Best,

Phil

uwepress said...

@DFG Science TV - For those of you who speak English: They have video clips in English too. Direct link is http://dfg-science-tv.com

Plato said...

Remembering the lesson solidifies opinion of what is presented for examination?

Even Albert Einstein needed help occasionally. In 1912, when Einstein first realized that a new kind of geometry was needed to describe space and time, he had little idea of how to proceed. Fortunately, he shared his difficulties with a mathematician friend, Marcel Grossman, who knew just what Einstein needed and introduced him to the work of the mathematician Bernhard Riemann. It took Einstein three more years to work out the full theory, but Grossman was right, and this was a critical point in the development of general relativity. Doing Science in the Open

Plato said...

Probability of Information Becoming?

Arun said...

A comment from NYT on Paul Krugman's latest column (Aug 28) goes like this: (I wonder if the numbers are right)

Dr. Krugman's nuanced assessment is correct, but regardless of the details, the US economy faces serious danger that will not easily be overcome. That's because the true basis of the economic catastrophe here is cultural— the undermining of compassion, fair play, and the most basic sense of proportion in favor of outrageous greed, viciousness, and corruption in high places. Our economy is now a cruel, exploitative, predatory system of excessive crony capitalism.

As an old engineering professor, I'm on the front lines of this horrific debacle— my field has been eviscerated with particular ferocity. I teach a young American generation condemned to dismal indentured servitude- outsourcing and the H1B have decimated engineering in North America, since foreign grads, as in India, finish schooling with little debt and much lower cost-of-living.

My students by contrast, are inevitably saddled with staggering debt in their grueling years of training. Those drowning in student loans are “lucky”— if they also suffer injury, auto accident or crime (as victims, not perpetrators), then the vultures in our corrupt financial, health care and legal systems prey upon them relentlessly, reducing them to virtual serfdom (aggravating our recession by draining capital away from consumers and true producers). The brightest graduates suffer the most, and if they slip at any point, rather than being helped, they’re kicked harder and harder while down— apparently the highest “virtue” in our plutocratic Potemkin economy. As a further insult, they are confronted with usurious interest rates and then denied employment due to their credit ratings and unavoidable debt just to be trained— practices so outrageous, they are harshly punished as felonies elsewhere in the world.

Unsurprisingly, my students vote with their feet— by the spring of 2009, 40% were inclined to emigrate from the USA. They leave for engineering hubs like Korea, Japan, China, Belgium, Holland, Germany, France or Sweden, but also places like South America. Why? These are far better places to raise kids, and they cherish talent and creativity rather than squandering human capital in the neo-feudalism that now rules the USA. Only Britain and Australia suffer similar brain drains, mainly since they have adopted much of our own brand of neoliberalism and predatory capitalism.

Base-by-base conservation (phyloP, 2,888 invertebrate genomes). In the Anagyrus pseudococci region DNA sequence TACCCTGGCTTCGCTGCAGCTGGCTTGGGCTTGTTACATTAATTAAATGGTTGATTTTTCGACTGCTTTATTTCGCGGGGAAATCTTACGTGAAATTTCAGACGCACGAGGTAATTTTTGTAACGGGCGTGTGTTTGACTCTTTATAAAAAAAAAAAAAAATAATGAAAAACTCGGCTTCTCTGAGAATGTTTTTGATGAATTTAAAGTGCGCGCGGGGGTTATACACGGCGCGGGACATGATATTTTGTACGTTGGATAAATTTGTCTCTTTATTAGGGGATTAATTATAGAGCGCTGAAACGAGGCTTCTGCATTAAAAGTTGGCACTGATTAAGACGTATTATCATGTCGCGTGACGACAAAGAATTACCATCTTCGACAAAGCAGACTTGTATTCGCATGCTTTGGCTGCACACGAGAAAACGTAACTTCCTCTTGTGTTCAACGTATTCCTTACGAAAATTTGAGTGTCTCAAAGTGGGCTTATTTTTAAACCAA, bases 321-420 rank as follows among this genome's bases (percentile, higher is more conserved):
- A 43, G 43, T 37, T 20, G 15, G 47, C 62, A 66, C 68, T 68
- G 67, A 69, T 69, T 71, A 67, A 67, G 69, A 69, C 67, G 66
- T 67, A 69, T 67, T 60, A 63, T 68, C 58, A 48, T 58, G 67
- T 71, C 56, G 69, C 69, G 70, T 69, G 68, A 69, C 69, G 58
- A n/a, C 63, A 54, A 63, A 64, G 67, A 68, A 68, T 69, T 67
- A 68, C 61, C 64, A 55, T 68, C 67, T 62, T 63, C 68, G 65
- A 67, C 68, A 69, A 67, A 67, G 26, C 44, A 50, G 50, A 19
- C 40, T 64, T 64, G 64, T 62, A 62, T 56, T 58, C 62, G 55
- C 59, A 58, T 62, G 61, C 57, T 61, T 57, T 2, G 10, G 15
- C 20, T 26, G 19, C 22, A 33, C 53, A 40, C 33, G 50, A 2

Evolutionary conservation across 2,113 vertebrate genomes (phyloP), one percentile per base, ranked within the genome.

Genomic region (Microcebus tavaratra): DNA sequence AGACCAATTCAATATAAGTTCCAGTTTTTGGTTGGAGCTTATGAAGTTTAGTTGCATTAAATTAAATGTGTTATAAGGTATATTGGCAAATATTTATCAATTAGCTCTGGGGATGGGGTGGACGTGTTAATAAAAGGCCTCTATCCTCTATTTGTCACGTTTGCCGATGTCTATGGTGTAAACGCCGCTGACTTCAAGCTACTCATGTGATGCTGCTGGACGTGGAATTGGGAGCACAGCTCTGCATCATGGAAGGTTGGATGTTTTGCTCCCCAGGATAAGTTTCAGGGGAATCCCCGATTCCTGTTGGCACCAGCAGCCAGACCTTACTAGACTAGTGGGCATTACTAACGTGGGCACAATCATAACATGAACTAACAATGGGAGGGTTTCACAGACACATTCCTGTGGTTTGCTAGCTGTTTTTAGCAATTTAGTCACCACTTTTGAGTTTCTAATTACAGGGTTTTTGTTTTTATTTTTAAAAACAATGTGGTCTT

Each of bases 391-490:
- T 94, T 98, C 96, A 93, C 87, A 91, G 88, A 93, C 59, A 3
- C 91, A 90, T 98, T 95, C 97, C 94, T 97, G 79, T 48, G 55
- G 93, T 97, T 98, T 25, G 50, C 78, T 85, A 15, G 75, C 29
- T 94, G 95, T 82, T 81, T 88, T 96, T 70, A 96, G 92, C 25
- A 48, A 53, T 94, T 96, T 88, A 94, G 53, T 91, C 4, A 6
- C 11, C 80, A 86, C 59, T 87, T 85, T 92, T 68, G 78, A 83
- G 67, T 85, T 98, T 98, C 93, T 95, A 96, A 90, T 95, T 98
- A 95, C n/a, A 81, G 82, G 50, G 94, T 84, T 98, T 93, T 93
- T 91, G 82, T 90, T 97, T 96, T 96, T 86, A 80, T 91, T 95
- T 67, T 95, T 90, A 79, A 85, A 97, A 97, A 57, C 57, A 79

My parents, immigrants to the USA decades ago, would weep if they saw what we have become. For young engineers, the future global languages of our field (and the sciences in general) will be Chinese and German, and anyone in the field would be well-advised to learn one (or both) of them to technical standard, write your papers and even found journals in them, whether or not you emigrate.

Commonsense and maddeningly obvious reforms, thus far stifled, are needed at once for these outrages and excesses that have stolen so much from the American populace. Our moneyed elites fail to realize that revolutions have started over far less.

Bee said...

You know what is really sad about that: that that's hardly news. To look at it from the bright side though, during the last decade, Americans by and large have become noticeably less arrogant and ignorant. They know their health care sucks. They know their school education doesn't score well in international comparisons. They know their poverty rate, esp among children, is higher than in most modern civilizations. They have relearned their economy isn't immune to slumps, and that their standard and quality of living is by no means exceptional. In short, they have learned some modesty. Now they have to draw the conclusions from it.

Giotis said...

Well said Bee. Fortunately Europe overall resist to the American economical model and did not adopt brutal capitalism. The rise of right wing parties in Europe could be attributed not to the fact that people approve extreme economical liberalism but to the general feeling that these parties are guardians of the national identity. In contrast the socialist parties in Europe are related in people's mind to a stronger and more unified Europe. Europeans are afraid that they'll lose their national identity; that's all. It is natural and understandable. The immigration issue played also an important role.